Dear Ed

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dearedDire Ed

I'm fairly new to this game of freelance editing and proofreading, and I need your wise counsel. I'm losing sleep and becoming very anxious about everything that I work on. I can't stop worrying that I've missed glaring errors in the copy I'm meant to be checking. In my old job, I was part of a team and we shared the responsibility if something went wrong. Now I feel like I'm the 'end of the line'. Will this anxiety pass, or does it just come with the territory? Should I quit, or harden up?


No Second Chances


Dear Second Chances

I'm so unused to receiving real letters that I wasn't sure I could put together a coherent and useful reply. So I went out to the backyard to channel my inner Ed. There, surrounded by scorched trees and alleged Hungarian capsicums that turned out to be orange versions of green capsicums, I pondered your question, thinking back to my Freelance Year 01. A popular initialism favoured by the Healthworkers', Tooth-doctors' and Fetishists' Union sprang to mind, but was swiftly dismissed as being unworthy of the lofty standards of this column.

In my early days of being a lance for hire, long before László Bíró was a household name, I spent hours going over and over jobs, afraid of missing some howler that would have me outed as a fake. I don't do that anymore, even if I still sometimes wake at 2am sweating about something I did or did not do or had yet to do or had forgotten to do or had to write down to remember to do on a client's job.

So, in a most likely futile attempt to help you avoid the 2am vapours, here are a couple of things I always do before starting a job:

1. I list the tasks involved in the order I think they should be done and put them on a checklist. I then work my way through this list, adjusting as needed. Checklists are also great if you have several jobs on the go at the same time and are splitting your time (and brain) between them. They save you from all the ise or ize? single quotes or double quotes? judgement or judgment? mental question marks that flood your brain when you pick up a job you last worked on a few days ago.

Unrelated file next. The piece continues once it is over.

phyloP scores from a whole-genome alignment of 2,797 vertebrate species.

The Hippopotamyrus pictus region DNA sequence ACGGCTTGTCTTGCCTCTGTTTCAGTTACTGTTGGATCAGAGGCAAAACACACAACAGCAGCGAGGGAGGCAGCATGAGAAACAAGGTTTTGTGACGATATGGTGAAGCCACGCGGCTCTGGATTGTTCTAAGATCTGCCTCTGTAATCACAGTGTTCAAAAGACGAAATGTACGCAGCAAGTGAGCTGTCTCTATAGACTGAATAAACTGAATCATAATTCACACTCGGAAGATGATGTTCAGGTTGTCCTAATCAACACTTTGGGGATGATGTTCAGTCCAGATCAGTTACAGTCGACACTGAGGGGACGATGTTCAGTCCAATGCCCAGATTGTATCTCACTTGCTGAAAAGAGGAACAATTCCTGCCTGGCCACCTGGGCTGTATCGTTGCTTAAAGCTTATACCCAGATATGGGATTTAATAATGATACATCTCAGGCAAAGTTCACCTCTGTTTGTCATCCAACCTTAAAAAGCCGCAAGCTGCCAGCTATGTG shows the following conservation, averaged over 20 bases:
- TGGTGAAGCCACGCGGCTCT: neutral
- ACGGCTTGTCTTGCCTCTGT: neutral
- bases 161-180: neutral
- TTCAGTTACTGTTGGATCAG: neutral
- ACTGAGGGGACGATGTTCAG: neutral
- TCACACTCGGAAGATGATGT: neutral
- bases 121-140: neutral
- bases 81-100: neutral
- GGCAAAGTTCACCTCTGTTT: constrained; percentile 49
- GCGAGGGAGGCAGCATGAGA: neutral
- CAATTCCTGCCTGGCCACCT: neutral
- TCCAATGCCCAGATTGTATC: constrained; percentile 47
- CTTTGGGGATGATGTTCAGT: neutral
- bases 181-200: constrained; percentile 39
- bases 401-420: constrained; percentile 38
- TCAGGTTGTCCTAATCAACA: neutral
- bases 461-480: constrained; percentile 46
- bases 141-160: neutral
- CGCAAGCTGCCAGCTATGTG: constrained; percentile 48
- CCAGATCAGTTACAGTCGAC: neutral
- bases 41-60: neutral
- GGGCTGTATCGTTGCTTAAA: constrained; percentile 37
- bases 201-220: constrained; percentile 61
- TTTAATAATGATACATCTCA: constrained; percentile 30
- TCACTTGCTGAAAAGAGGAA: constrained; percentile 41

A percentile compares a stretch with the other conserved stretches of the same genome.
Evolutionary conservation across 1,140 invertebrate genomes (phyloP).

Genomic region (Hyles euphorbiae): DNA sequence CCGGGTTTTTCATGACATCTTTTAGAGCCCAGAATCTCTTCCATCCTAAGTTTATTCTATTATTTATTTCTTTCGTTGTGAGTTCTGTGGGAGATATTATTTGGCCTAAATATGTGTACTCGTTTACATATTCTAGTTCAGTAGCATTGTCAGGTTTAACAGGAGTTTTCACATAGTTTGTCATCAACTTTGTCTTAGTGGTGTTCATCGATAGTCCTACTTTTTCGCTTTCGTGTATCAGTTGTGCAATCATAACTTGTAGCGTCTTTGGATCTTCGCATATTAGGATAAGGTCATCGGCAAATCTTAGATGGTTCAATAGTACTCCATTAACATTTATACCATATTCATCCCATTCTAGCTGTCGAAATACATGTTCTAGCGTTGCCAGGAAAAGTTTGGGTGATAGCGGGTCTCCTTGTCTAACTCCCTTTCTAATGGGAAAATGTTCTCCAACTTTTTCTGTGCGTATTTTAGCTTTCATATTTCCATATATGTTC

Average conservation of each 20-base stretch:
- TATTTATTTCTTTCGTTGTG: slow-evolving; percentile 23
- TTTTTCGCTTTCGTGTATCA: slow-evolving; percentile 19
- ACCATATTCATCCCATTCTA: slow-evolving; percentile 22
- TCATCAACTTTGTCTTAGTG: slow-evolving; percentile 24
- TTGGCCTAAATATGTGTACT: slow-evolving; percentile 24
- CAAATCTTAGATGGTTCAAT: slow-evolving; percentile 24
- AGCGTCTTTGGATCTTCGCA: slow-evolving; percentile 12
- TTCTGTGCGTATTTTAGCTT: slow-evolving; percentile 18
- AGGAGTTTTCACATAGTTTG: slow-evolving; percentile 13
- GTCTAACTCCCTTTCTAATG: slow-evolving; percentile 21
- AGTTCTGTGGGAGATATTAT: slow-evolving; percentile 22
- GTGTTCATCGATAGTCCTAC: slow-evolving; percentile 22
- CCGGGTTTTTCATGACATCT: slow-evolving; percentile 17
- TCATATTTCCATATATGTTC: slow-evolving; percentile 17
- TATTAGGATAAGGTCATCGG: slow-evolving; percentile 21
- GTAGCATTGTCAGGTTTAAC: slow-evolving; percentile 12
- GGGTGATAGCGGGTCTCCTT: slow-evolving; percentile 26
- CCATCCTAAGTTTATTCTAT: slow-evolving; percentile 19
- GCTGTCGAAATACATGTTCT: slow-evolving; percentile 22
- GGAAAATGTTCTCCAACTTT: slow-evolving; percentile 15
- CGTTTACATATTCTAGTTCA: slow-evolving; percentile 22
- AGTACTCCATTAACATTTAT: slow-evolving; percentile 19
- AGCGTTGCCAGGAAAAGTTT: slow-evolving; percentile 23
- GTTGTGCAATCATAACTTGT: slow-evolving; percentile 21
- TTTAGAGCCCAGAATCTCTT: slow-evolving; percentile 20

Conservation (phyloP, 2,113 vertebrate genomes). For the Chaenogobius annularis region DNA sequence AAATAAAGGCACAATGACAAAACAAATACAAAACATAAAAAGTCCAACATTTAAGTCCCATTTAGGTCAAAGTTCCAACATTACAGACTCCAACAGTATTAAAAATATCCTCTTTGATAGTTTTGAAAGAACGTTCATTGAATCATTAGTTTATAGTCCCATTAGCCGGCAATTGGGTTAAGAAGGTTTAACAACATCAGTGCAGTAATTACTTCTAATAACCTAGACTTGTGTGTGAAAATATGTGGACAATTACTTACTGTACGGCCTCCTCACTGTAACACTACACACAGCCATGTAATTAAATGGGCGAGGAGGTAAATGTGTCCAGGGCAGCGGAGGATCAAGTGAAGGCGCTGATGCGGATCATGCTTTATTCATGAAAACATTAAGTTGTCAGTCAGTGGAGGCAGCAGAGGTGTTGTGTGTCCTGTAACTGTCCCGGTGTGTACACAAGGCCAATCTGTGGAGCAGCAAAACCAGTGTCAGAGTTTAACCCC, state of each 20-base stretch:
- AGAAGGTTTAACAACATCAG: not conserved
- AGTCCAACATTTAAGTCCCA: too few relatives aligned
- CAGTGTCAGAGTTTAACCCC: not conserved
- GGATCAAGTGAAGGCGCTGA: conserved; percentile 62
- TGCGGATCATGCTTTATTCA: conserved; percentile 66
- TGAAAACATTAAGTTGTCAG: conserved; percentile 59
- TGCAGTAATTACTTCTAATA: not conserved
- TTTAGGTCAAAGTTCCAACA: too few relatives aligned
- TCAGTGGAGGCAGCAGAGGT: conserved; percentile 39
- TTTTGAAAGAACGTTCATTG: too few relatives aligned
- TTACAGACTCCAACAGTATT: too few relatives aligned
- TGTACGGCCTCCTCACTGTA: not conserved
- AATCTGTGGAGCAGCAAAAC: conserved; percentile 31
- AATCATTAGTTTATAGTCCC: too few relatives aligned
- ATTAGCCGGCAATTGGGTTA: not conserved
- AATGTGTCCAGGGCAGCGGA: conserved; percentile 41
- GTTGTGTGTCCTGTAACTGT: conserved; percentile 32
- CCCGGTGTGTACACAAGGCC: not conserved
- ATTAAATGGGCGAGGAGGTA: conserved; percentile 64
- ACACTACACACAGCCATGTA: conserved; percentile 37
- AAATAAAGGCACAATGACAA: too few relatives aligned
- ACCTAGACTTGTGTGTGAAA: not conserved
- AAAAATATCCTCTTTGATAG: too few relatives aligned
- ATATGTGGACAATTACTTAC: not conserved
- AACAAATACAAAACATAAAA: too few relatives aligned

2. Learn to love your style sheet. I never used style sheets when I worked in-house. [Newsletter Ed: please hyperlink to audio of LP Hartley reading the first line of The Go-Between.] [Dear Ed: No, not the band The Go-Betweens. Just as good but different era.] I actually believed I could keep all the requirements of any one job in my head, tucked away in the mental equivalent of different-coloured cardboard boxes. Well, it doesn't work. You cannot survive without style sheets (see mental question marks, above).

There are also a couple of things I always do before finishing a job:

1. Run it through a spell checker. I know spell checkers are near useless, but the 20 minutes you spend at the end of the job clicking 'Ignore' will usually snare one really good typo that you have completely overlooked.

2. Check for double spaces. You can do this as a global search, but that's a bit risky at the end of a job, so I suggest doing the search manually.

3. If you are proofreading your own work, print it out so that it is ready for you to proofread first thing in the morning. Don't attempt to proofread at night or when you are tired or when your brain just isn't performing as well as normal. And don't proofread on screen. Yes, I know, paperless office and all that. Proofreading on screen is not as accurate as proofreading on paper. I'd quote statistics on readability if I had them, so just take it from me. If anyone disputes it, you can say, 'Ed says ...' and give them an earful. Besides which, 90 per cent of statistics are made up.

4. Don't edit when you're tired. I have colleagues who clock on at nine in the morning and log off at five at night, but I can't do that. Editing involves sharpness and precision. If you don't feel sharp or precise, don't do any work that involves detailed critical thinking.

And if all the above fail, insert a disclaimer into the imprint, stating: This book contains one deliberate error. Then sit back and wait for emails to arrive from every professional error-spotter in the known universe. They might even find errors where there are none, which is an added bonus.

Sleep tight,